Defendant was tried for attempted murder in the second degree. During the proceedings, Defendant expressed his desire to proceed pro se. The circuit court determined that Defendant waived his right to counsel, and Defendant was pro se for the rest of the trial. After the jury returned a guilty verdict, Defendant’s standby counsel filed a motion to withdraw as standby counsel and that substitute counsel be appointed to assist Defendant post-trial and on appeal. The circuit court allowed standby counsel to withdraw but did not appoint substitute counsel for Defendant’s post-verdict motions or for sentencing. The Supreme Court remanded the case, holding that the circuit court erred (1) by not appointing substitute counsel for Defendant’s post-verdict motions because post-verdict proceedings are critical stages in the prosecution; and (2) by not appointing Defendant substitute counsel for sentencing. View "State v. Pitts" on Justia Law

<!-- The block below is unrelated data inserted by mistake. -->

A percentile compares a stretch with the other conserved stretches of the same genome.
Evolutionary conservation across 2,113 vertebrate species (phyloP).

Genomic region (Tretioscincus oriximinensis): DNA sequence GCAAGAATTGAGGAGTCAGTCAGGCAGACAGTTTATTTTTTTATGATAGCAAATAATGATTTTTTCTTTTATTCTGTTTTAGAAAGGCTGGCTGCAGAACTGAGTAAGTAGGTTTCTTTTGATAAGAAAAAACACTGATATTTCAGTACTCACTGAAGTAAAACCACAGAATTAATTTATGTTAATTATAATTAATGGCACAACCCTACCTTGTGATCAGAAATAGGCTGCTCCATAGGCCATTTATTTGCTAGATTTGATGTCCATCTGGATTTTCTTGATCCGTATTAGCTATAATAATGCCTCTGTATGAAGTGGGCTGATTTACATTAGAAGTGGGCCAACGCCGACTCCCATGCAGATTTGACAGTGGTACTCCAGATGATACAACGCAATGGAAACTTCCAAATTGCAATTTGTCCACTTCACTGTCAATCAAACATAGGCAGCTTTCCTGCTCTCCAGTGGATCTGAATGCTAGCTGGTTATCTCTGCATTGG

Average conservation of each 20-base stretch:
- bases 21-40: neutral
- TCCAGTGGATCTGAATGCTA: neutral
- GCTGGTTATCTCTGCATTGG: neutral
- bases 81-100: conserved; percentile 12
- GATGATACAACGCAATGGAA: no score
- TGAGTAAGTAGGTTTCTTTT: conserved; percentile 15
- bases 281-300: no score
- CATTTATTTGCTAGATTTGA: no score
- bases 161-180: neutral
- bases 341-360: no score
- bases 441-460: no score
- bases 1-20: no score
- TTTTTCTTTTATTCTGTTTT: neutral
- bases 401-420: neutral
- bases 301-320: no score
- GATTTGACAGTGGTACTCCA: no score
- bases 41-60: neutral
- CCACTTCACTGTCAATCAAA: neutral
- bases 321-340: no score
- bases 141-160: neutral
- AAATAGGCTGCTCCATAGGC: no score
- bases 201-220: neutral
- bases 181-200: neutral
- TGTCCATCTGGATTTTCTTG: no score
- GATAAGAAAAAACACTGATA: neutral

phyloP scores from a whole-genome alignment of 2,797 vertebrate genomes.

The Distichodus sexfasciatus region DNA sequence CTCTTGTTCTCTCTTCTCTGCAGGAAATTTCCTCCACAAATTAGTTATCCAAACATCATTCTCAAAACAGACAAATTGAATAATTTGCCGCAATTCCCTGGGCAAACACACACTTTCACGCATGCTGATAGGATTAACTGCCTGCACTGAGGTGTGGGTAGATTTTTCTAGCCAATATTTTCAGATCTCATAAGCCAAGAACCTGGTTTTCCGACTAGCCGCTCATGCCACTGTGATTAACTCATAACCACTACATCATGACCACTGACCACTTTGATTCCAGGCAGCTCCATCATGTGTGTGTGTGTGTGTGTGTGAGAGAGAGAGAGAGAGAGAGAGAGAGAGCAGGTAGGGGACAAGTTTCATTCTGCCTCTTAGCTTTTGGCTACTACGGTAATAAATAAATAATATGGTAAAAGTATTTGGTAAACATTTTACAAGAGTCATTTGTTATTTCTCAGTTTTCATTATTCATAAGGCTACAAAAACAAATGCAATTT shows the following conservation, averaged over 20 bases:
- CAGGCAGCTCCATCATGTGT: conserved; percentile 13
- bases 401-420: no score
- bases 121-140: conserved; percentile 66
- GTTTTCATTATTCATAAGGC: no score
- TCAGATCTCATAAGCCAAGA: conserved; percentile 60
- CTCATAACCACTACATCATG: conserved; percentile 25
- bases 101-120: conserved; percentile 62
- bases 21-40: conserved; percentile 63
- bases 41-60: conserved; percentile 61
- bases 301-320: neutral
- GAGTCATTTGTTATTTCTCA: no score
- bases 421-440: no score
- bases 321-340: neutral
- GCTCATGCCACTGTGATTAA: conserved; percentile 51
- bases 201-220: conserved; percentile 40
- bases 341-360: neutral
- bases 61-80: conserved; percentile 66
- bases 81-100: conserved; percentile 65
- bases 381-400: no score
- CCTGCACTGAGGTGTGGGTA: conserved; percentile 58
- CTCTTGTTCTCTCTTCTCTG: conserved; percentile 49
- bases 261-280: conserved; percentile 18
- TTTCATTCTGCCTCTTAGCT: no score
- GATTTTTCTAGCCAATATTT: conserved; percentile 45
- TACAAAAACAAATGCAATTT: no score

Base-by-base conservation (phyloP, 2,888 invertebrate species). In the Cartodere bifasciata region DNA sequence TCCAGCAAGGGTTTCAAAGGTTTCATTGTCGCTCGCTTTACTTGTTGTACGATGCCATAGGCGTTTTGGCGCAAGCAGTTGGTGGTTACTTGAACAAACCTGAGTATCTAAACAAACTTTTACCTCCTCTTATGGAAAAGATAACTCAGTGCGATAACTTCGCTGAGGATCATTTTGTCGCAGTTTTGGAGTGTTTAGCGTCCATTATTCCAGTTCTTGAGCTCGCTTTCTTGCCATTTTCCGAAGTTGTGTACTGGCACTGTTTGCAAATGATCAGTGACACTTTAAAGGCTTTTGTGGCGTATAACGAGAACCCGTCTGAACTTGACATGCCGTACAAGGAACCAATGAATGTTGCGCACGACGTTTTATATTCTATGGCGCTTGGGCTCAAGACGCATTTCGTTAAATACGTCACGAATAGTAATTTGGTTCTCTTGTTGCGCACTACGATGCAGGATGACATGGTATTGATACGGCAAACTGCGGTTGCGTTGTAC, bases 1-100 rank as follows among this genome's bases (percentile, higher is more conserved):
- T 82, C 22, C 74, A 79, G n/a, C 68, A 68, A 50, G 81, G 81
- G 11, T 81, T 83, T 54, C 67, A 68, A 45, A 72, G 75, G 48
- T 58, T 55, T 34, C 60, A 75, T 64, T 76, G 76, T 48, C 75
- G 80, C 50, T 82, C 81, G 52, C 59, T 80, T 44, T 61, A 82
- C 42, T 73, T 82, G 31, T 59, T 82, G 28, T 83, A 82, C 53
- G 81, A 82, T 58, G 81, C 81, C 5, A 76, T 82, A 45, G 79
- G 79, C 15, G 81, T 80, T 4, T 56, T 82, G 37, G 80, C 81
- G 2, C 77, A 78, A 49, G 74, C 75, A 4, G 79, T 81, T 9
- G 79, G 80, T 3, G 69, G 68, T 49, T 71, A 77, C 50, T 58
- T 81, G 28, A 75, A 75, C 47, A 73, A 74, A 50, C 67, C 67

by